1. Please tell me your real name and your stage name. I’m personally not a big fan of having to refer to someone by a pretend name. (Some performers may take offense to that, but I like to deal with real people, not fictional ones, and your stage name is the character you play on stage when you are in performance).

    2. Attach a professional looking resume to the email, but also highlight a few points in the body of the email:

    — how long you’ve been performing
    — a select few highlights of venues/festivals/etc you’ve performed at or burlesque “celebs” that have hired you or been your co-stars (locally, nationally, and internationally if you’ve got ’em). DON’T go on and on and on, and DO try to pick venues that even the slightly uninitiated will know or give me a very brief description of why I should be impressed at the two or three you chose.

    3. Get a website or a Facebook page, and make sure it’s got current, professional looking content. Nothing is more irritating than seeing an “under construction” message when you’re trying to research someone.

    4. Demo reels are fine to whet my appetite, but I will always want to see at least one example of live, in performance, footage with the actual audio of the evening…..not a track overlay, and not just excerpts. I want to see how you handle an entire performance. I want to see your arc, your connection to the music, your connection to the audience. I want to hear and see the audience react to you….don’t edit out the applause at the end. AND DO NOT attach a quicktime video or send me to your deeply embedded, slow loading video on a hidden website. I don’t have time to wait for the download and/or buffering time from giant files. Post your videos on either youtube or Vimeo….it’s super easy to make them “unlisted” on youtube or “password protected” on Vimeo.

    **Be careful about “protecting” your work too much. I will tell you right now….I ALWAYS do a google search on you if you have tweaked my interest. If I can’t find anything on you, I’ll probably move on. Or at least, I’ll be really frustrated that I have to reach out to you with my request for more info, which means I’ll have to wait for you to get back to me, and honestly I’ll probably have lost a little bit of interest the next time I hear back from you. I know people steal ideas and routines from videos posted online, and that sucks. But people like me need to see you in action, and the more the better. I’d like to find at least 3 different videos of you performing online using a simple google video search. And I’d like them to be contrasting pieces. Title your videos with your stage name, and fill out that description box. Include the venue, the month/year of your performance, and your contact info at the very least.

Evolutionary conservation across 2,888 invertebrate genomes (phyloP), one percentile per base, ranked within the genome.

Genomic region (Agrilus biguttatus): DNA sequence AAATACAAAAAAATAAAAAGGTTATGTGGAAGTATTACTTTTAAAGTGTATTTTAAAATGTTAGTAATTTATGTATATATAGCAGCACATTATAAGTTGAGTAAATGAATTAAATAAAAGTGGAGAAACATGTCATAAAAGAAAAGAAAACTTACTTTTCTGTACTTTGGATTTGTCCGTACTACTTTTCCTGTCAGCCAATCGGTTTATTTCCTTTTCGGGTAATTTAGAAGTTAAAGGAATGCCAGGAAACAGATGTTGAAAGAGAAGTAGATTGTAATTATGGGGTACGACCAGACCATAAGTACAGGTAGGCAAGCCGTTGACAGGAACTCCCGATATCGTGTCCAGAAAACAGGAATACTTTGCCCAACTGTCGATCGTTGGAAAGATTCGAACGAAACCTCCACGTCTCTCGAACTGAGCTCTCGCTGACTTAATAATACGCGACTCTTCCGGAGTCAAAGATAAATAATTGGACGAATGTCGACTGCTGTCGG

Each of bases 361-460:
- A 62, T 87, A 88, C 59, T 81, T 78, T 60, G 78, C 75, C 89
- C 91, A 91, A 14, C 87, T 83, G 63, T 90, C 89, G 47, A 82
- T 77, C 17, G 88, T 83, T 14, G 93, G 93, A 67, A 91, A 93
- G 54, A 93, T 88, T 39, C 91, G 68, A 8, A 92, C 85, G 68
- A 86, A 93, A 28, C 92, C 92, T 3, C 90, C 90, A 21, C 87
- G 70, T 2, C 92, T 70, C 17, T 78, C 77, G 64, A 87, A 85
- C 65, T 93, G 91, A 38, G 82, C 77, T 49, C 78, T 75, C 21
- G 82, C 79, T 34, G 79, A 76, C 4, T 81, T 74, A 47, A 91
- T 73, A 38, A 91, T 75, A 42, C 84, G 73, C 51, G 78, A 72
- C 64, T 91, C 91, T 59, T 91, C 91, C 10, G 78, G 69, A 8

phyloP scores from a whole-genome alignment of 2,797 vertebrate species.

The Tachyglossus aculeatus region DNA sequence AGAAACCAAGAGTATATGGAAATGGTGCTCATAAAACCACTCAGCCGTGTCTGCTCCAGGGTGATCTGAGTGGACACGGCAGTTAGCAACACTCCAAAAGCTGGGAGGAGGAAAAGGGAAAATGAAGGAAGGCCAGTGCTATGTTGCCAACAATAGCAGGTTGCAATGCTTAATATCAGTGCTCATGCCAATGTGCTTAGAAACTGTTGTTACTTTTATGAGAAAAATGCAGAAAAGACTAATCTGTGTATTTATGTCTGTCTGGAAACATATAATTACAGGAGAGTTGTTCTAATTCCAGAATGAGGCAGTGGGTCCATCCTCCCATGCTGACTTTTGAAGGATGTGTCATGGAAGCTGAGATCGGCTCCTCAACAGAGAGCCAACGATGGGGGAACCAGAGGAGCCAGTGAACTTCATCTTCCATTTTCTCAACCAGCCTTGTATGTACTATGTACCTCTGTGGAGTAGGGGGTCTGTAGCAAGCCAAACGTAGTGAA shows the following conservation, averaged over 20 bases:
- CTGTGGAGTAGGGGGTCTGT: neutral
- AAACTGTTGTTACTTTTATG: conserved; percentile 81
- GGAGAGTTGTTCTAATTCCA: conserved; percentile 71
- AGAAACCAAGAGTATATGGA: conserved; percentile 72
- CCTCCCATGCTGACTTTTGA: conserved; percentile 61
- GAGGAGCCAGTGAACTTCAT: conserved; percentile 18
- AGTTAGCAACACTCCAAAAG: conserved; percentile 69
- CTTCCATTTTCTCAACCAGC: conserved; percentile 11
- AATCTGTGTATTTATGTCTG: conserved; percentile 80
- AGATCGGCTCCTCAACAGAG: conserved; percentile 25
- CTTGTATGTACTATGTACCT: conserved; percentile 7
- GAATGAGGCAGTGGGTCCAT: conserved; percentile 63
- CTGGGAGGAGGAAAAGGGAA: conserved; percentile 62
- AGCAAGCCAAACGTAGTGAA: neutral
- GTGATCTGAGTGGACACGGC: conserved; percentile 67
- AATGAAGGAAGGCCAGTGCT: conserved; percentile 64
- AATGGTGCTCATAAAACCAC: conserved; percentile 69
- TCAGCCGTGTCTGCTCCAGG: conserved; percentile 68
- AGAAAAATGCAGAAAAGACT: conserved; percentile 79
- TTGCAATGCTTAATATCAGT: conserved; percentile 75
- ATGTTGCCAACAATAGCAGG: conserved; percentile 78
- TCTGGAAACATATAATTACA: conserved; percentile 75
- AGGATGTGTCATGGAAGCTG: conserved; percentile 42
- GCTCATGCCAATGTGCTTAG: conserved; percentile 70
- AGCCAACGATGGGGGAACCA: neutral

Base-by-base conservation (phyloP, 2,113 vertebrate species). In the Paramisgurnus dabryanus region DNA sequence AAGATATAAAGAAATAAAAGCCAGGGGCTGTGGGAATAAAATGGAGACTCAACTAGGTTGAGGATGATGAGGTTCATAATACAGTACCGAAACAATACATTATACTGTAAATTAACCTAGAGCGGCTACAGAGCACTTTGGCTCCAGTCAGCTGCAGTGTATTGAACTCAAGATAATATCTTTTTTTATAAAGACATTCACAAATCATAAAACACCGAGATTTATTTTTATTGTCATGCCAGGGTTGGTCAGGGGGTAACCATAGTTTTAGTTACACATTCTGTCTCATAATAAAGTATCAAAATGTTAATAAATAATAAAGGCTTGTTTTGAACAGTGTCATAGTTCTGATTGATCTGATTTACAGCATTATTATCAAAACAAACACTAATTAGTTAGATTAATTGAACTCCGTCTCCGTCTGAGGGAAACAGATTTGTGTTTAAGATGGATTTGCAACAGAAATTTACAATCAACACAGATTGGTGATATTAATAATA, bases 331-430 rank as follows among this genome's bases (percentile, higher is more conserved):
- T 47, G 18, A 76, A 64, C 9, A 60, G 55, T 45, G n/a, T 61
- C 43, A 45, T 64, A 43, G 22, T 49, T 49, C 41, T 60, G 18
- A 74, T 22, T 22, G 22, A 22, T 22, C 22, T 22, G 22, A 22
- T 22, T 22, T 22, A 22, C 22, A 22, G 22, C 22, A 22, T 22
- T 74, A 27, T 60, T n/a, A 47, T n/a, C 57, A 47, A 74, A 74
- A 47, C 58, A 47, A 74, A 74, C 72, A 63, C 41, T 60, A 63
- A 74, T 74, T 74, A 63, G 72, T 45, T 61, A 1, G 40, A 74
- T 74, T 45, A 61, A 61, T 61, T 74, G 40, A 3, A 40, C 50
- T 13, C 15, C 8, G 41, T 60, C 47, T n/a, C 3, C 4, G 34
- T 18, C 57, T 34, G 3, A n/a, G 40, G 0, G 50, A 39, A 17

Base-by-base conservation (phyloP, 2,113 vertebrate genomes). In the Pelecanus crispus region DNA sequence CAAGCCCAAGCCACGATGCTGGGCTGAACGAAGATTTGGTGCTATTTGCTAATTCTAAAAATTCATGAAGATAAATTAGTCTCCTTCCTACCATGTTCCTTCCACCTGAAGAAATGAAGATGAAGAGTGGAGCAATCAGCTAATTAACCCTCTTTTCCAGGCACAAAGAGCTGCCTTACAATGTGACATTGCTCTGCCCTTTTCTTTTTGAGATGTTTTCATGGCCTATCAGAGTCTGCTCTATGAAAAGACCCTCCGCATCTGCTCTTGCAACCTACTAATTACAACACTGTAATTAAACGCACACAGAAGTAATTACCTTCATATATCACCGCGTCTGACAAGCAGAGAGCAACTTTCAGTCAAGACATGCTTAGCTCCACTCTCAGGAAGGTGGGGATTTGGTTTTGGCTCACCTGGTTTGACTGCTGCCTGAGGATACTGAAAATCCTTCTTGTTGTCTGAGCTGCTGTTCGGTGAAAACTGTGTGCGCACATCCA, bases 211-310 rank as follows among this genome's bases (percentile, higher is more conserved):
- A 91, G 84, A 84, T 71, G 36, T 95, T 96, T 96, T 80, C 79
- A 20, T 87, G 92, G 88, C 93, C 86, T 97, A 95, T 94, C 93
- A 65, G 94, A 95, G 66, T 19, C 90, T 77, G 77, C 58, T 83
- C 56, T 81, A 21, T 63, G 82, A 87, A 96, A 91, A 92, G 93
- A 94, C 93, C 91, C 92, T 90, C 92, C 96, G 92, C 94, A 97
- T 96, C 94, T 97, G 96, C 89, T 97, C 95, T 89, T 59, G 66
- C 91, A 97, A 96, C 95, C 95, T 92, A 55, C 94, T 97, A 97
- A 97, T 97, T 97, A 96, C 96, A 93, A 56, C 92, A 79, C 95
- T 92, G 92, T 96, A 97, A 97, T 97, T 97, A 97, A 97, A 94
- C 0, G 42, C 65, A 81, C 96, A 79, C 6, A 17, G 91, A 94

5. include a full-body photo….after all you are a burlesque performer, and the end result of your act is you standing on stage almost naked. Everyone has their own tastes, guidelines and agendas regarding body size, shape, color, tone, sass, etc. You can’t change what you’ve got, and I have to know what you’re selling to me.

    6. ALWAYS include your phone number, email, website/Facebook page, twitter handle, etc in your email signature. DON’T make me go searching through my email messages to find out how to contact you. You wrote to me hoping that I would contact you, right? Make it easy for me to do so.

    7. And then contrary to how long this reply has been, please be succinct. Try to keep your email fitting on one screen’s height (i.e., this reply I’m leaving here is twice as long as any intro email you should ever send a producer/casting director).

    Sorry to soapbox on your blog, Sydni. ;o) Again, great post. Obviously, you really got me inspired.


    • Hey Tim – the stage name caveat may be true within other realms of performance, but it doesn’t really apply to burlesque performers. Sparkly Devil isn’t some character that I play – it’s me, and I’m not fictional. Within the burlesque community we all almost exclusively go by our stage names amongst our peers. Not only is is customary, it’s for very real reasons like privacy and online safety. The only time I will ever ask a performer for her legal name is for the guest list, if the venue requires legal name + ID at the door.

  2. Good read, Sydni – I’d also add that if before approaching the producer, you should first attend their show as an audience member. Go up to the producer afterwards and briefly say hello if they’re not swamped (don’t ask them to be booked then) and then send a followup email, indicating you’ve seen the show and why you think your act would work there. I can’t tell you how many times I’ve had people ask to be booked in my show when they’ve never even been to one! And if you’re an out-of-towner, at least look at the show’s website first to get a feel for what they do, past themes, pics, etc – and indicate that in your email to the producer.

Leave a Reply

Fill in your details below or click an icon to log in: Logo

You are commenting using your account. Log Out /  Change )

Google photo

You are commenting using your Google account. Log Out /  Change )

Twitter picture

You are commenting using your Twitter account. Log Out /  Change )

Facebook photo

You are commenting using your Facebook account. Log Out /  Change )

Connecting to %s

%d bloggers like this: